At 08.50 there were 7,096 separate congestion hotspots causing 699 hours of delay, according to TomTom Traffic.
There were 5,135 miles of tailbacks across the country - over 2000 miles more than the average total jam length during a winter Tuesday morning peak of 3,076 miles.
In the Greater London area alone, there were 2,814 traffic hotspots causing tailbacks of 1,901 miles - nearly four times the Tuesday morning average of 501 miles, it was found.
The worst affected road was the M25 between J20 and J25 towards Hatfield, with stationary traffic for 14 miles causing delays of up to 100 minutes, according to TomTom's Traffic data.
There were also delays of 100 minutes on the A43 between Kettering and Northampton.
In Scotland, there were 220 congestion hotspots causing tailbacks of 164 miles in the Edinburgh and Glasgow areas. On a normal Tuesday rush hour, there would be 89 miles of delays in and between the two cities.
RAC spokesman Simon Williams said: "Our patrols were are dealing with 20% more call-outs than normal in Cumbria, Newcastle, Leeds, York and Hull as motorists struggle with treacherous conditions brought about by lying snow freezing overnight.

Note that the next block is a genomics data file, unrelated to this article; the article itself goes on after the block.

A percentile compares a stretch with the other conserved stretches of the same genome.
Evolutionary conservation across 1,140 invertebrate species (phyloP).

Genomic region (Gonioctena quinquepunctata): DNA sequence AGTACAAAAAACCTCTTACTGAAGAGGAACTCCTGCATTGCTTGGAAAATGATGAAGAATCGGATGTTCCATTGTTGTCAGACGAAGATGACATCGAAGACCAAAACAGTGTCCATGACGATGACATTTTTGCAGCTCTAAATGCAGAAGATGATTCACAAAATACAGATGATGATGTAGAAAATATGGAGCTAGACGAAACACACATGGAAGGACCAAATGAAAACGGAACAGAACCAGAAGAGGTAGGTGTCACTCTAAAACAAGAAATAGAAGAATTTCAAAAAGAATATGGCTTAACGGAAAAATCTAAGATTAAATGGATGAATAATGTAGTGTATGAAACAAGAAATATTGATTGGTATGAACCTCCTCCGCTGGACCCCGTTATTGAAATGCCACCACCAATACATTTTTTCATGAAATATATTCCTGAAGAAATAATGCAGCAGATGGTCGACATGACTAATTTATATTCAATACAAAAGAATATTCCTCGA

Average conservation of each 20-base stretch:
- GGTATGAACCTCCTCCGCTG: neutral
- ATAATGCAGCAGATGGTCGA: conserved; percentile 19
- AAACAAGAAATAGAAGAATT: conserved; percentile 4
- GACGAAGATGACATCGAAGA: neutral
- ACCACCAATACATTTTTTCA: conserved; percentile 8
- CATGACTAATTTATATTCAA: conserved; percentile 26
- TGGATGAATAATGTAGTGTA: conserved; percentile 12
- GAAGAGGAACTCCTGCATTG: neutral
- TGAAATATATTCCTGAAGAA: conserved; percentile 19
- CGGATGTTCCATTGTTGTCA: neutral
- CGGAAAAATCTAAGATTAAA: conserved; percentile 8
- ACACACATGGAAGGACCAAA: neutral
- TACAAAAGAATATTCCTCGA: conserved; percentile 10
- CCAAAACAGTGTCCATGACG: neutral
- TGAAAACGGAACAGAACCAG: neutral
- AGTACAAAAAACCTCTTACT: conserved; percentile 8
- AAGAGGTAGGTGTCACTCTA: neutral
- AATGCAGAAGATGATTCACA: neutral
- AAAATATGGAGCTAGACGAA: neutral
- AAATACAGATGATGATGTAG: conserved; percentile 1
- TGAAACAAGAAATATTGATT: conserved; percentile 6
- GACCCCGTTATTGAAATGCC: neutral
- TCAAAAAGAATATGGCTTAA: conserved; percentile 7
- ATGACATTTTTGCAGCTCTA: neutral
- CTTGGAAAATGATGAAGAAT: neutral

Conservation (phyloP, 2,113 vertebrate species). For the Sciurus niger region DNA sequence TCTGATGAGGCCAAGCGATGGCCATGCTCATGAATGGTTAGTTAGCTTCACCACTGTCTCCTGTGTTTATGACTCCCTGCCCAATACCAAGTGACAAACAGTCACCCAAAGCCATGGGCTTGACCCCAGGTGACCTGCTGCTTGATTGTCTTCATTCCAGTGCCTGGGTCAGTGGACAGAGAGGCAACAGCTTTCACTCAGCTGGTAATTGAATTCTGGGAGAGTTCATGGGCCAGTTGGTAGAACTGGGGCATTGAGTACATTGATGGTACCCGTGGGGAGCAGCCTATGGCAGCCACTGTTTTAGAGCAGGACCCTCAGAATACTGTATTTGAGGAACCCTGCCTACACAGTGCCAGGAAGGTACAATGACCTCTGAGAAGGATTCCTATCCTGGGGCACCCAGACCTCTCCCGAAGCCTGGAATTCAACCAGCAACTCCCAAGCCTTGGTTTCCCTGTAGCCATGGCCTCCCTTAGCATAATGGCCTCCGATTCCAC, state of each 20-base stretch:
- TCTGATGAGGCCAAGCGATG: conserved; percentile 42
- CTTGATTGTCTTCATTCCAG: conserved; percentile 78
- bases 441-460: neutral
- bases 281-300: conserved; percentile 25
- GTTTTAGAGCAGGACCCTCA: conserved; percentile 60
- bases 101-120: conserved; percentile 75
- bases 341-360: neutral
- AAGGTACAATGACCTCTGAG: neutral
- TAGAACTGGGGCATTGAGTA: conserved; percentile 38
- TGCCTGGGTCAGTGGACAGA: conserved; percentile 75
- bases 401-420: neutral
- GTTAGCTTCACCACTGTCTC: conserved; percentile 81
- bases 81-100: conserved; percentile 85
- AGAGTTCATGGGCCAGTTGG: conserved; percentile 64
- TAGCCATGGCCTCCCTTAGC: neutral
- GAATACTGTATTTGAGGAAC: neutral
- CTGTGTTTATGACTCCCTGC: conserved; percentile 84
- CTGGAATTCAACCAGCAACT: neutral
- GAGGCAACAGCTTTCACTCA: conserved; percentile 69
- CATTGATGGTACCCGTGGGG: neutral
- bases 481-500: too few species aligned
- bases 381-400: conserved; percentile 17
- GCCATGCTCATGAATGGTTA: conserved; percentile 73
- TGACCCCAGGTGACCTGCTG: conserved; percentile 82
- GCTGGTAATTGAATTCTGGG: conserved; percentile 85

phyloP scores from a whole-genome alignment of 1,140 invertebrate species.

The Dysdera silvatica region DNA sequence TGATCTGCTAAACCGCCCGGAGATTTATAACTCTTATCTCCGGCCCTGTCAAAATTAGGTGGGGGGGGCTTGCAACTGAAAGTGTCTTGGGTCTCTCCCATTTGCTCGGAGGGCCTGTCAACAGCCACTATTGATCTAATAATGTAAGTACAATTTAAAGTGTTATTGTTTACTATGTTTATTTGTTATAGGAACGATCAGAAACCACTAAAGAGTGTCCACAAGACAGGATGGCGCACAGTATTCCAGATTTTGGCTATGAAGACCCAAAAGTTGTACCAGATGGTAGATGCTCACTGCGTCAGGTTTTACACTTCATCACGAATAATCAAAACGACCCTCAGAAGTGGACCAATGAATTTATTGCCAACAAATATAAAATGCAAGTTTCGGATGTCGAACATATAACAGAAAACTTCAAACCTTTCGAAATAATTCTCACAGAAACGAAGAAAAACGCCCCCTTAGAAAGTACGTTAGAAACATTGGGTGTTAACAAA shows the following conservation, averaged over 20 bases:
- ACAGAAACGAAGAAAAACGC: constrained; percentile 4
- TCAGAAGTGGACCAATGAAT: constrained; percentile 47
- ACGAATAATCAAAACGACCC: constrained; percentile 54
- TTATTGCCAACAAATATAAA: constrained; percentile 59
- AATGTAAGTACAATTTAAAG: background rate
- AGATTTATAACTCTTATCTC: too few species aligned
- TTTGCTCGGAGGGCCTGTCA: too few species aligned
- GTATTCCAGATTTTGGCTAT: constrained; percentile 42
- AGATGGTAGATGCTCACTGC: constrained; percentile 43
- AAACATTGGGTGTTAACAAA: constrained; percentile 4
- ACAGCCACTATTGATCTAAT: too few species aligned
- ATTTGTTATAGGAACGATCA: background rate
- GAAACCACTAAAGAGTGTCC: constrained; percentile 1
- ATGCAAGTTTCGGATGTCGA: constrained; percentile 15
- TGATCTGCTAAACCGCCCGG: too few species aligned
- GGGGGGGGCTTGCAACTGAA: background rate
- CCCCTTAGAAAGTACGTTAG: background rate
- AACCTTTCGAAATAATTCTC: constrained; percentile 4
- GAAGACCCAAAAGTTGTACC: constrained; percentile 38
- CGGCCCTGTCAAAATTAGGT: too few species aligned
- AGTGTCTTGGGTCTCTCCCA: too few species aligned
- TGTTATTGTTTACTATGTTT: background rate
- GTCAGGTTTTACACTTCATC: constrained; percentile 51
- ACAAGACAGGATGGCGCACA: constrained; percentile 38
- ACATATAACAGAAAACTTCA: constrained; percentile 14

"Widespread snow in London and the South East has given motorists a first real taste of winter. Nationally, we saw 75% more battery problems brought about by the cold overnight temperatures yesterday, a 46% rise in frozen handbrakes as well as a 30% increase in keys locked in vehicles, perhaps a result of drivers de-icing windows and leaving the keys inside - never a good start to the day."
Darron Burness, head of the AA's severe weather team, says: "By 9am, we had rescued more cars stuck in snow and ice than for the whole of yesterday. While the snow appears to have caught quite a few people off-guard, there really is no excuse for being ill-prepared and for not driving to the conditions.
"It's often too easy to blame the forecasters and local authorities - they can be between a rock and a hard place - but drivers need to take responsibility.
"On the whole, the gritters were out in force last night and it was mostly local roads that caused problems. As well as the usual bumps and scrapes this morning, our patrols report some people recklessly speeding and tailgating on icy roads, which is simply asking for trouble. Gentle manoeuvres are the key to safe driving on snow and ice."
Other rail problems included delays of up to an hour between Cambridge and Stansted Airport because of a broken down train at Great Chesterford; delays of up to 20 minutes between Virginia Water and Weybridge in Surrey because of a signalling problem, while a similar issue at Faversham caused delays of up to 90 minutes between Ramsgate / Canterbury East and Gillingham.